What are the recently proposed amendments to the Ancient Monuments and Archaeological Sites and Remains (AMASR) Act, 1958? Do you think that the proposed "public purpose" in these amendments could be a flawed notion of the government? Critically discuss.

Published: July 21, 2017

India is endowed with rich cultural heritage monuments which form a unique and thus immensely valuable resource. AMASR Act and its parent Act of 1958 have their roots in Ancient Monuments Preservation Act, 1904 which regarded the preservation of Ancient Monuments as highly important. The recently approved amendments will have sweeping consequences.
Proposed Amendments:

  • Amendment to allow construction within the protected areas i.e. 100 metres of the earmarked boundaries of monuments of national importance.
  • Amendment will thus clear the way for only certain constructions which are confined to public works and are deemed essential for public welfare.

Eminent impacts:

  • These will have a drastic effect on the historical monuments which are technically more prone to heavy vibrations, chemical effects and also many types of mechanical stresses which emanate from the protected zones. The Taj Mahal is evidently showing effects of yellowing due to heavy industry in the vicinity.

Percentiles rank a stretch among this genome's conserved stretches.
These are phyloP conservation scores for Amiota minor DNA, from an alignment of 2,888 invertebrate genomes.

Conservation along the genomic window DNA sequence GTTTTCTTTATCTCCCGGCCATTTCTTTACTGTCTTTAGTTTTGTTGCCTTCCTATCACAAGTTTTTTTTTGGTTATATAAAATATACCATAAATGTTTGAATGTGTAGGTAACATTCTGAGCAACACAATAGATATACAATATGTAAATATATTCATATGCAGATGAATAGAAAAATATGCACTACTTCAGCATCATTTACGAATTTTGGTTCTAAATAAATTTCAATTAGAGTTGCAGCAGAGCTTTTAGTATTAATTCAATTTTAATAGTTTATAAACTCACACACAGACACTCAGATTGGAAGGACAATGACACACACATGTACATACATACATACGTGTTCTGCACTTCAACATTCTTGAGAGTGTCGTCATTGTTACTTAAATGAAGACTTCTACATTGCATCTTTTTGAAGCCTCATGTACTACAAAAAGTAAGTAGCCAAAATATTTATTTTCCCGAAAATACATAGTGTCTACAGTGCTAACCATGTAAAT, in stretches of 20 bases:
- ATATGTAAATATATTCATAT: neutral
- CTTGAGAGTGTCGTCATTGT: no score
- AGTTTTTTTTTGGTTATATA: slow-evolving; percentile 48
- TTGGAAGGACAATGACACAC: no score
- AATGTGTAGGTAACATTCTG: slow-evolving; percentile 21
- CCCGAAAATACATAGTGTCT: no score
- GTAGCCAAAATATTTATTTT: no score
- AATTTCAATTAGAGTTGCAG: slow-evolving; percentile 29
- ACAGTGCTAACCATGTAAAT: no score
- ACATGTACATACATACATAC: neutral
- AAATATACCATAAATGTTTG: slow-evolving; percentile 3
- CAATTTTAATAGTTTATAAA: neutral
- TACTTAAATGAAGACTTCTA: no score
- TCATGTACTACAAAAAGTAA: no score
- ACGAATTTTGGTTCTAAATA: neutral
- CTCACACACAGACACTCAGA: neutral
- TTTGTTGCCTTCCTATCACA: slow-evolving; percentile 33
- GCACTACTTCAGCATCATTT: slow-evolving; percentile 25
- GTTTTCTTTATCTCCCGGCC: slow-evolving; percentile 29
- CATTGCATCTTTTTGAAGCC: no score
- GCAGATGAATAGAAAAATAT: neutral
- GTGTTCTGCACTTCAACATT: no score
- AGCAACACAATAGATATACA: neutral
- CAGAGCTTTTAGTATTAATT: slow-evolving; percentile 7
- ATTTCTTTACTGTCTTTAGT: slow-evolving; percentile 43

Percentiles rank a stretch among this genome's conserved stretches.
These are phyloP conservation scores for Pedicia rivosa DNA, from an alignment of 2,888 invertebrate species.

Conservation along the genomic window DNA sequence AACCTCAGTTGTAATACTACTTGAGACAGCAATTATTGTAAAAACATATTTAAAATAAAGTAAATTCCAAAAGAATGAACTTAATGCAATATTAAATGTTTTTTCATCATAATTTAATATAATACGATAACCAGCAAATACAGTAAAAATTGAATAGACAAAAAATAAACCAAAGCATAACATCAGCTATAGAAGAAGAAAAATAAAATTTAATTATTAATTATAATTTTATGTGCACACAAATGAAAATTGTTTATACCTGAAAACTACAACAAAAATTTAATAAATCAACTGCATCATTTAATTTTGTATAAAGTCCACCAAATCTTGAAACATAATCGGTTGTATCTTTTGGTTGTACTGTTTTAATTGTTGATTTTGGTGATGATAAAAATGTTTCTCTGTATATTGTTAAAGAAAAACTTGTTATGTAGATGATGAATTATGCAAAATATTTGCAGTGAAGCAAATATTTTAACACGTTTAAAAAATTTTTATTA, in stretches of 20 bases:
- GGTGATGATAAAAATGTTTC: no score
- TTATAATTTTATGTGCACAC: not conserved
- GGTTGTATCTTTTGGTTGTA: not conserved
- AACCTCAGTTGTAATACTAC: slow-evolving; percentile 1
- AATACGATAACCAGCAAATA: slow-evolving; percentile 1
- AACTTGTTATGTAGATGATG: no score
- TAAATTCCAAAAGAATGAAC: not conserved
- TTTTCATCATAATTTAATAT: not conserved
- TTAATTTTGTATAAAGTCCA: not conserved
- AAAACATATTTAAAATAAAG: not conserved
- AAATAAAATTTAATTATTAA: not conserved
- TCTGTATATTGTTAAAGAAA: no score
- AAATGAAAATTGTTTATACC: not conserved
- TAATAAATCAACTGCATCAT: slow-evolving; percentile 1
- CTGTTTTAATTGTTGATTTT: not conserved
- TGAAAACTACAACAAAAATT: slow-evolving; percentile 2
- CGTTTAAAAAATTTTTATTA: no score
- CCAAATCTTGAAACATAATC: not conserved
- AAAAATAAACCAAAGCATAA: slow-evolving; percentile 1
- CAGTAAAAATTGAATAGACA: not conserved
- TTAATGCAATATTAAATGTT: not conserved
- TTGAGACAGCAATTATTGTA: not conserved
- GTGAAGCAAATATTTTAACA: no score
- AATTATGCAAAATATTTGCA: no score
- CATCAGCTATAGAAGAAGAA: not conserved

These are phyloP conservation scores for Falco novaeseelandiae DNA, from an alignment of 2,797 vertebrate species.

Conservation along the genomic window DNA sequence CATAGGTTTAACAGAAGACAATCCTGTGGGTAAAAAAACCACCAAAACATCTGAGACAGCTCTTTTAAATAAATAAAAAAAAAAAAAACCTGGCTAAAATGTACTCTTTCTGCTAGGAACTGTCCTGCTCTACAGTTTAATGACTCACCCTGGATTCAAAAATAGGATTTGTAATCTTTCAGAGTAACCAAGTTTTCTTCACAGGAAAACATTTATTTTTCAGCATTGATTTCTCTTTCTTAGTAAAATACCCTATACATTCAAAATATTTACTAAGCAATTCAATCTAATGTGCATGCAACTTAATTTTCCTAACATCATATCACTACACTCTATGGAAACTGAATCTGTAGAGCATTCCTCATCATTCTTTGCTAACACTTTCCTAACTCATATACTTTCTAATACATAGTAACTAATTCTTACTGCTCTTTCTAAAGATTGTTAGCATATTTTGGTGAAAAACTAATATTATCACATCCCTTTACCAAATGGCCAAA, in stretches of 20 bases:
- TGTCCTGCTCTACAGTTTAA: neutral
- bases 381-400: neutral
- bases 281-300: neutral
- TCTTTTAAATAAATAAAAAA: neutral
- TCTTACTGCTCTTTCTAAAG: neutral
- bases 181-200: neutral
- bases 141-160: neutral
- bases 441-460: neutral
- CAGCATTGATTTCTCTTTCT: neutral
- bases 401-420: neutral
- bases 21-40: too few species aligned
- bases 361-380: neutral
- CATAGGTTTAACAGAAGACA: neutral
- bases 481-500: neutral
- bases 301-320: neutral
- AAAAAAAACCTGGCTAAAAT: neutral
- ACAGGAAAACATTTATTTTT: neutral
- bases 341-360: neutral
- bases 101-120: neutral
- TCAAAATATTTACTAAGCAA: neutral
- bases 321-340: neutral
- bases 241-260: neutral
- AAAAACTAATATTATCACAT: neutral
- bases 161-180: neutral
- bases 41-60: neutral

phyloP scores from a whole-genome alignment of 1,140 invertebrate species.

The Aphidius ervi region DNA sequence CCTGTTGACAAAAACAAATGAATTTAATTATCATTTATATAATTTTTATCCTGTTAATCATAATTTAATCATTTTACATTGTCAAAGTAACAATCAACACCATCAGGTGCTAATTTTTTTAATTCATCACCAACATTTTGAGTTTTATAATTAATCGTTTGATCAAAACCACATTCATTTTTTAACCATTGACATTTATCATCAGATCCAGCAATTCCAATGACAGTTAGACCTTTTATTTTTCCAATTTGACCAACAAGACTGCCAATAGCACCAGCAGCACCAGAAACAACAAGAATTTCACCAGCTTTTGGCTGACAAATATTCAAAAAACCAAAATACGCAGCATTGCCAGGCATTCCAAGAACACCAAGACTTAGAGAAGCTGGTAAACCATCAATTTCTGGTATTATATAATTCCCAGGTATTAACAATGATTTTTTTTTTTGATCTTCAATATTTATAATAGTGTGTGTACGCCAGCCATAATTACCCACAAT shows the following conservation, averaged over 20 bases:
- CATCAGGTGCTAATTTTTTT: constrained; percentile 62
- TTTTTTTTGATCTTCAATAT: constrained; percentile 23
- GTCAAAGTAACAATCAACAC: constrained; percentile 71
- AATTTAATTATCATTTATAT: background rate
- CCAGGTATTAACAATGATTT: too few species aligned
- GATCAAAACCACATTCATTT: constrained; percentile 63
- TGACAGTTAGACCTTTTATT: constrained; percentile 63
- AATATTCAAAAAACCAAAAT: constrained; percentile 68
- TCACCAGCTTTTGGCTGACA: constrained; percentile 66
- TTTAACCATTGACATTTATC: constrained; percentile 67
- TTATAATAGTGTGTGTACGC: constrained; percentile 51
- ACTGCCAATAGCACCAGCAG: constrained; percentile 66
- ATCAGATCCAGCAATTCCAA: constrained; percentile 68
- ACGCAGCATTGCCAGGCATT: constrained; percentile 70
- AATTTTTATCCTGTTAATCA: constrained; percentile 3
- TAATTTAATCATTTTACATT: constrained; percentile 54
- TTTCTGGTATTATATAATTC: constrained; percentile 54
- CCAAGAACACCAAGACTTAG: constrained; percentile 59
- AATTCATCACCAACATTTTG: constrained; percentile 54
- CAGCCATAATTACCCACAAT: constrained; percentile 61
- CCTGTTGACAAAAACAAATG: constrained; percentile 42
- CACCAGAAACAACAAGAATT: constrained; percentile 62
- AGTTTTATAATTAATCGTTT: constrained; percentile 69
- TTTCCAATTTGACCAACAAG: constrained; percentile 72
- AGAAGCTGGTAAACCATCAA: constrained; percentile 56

• The pretexts of innovation, sustainability and accountability stated by the government are completely ambiguous and lack technical research and consultations with specialists.
  • Public works are usually very large infrastructure projects and their approval in the vicinity of protected monuments will be a clear violation of Article 49 of the Constitution which delineates the state to take appropriate measures to ensure the protection of monuments and sites of national importance.
  • It will give a wrong message to the world about the priorities of the government of India to push development at the cost of heritage.

India in the past few decades has shown significant growth in the field of conservation of our prestigious heritage. Indian government should build on this knowledge which has sensitivities for interdisciplinary processes and integrate the same into developmental considerations. Any kind of development which seeks to undermine the importance of such national heritage will be catastrophic. Conservation and preservation of heritage sites thus should be considered as a priority to human need and development as they are truly precious and irreplaceable.

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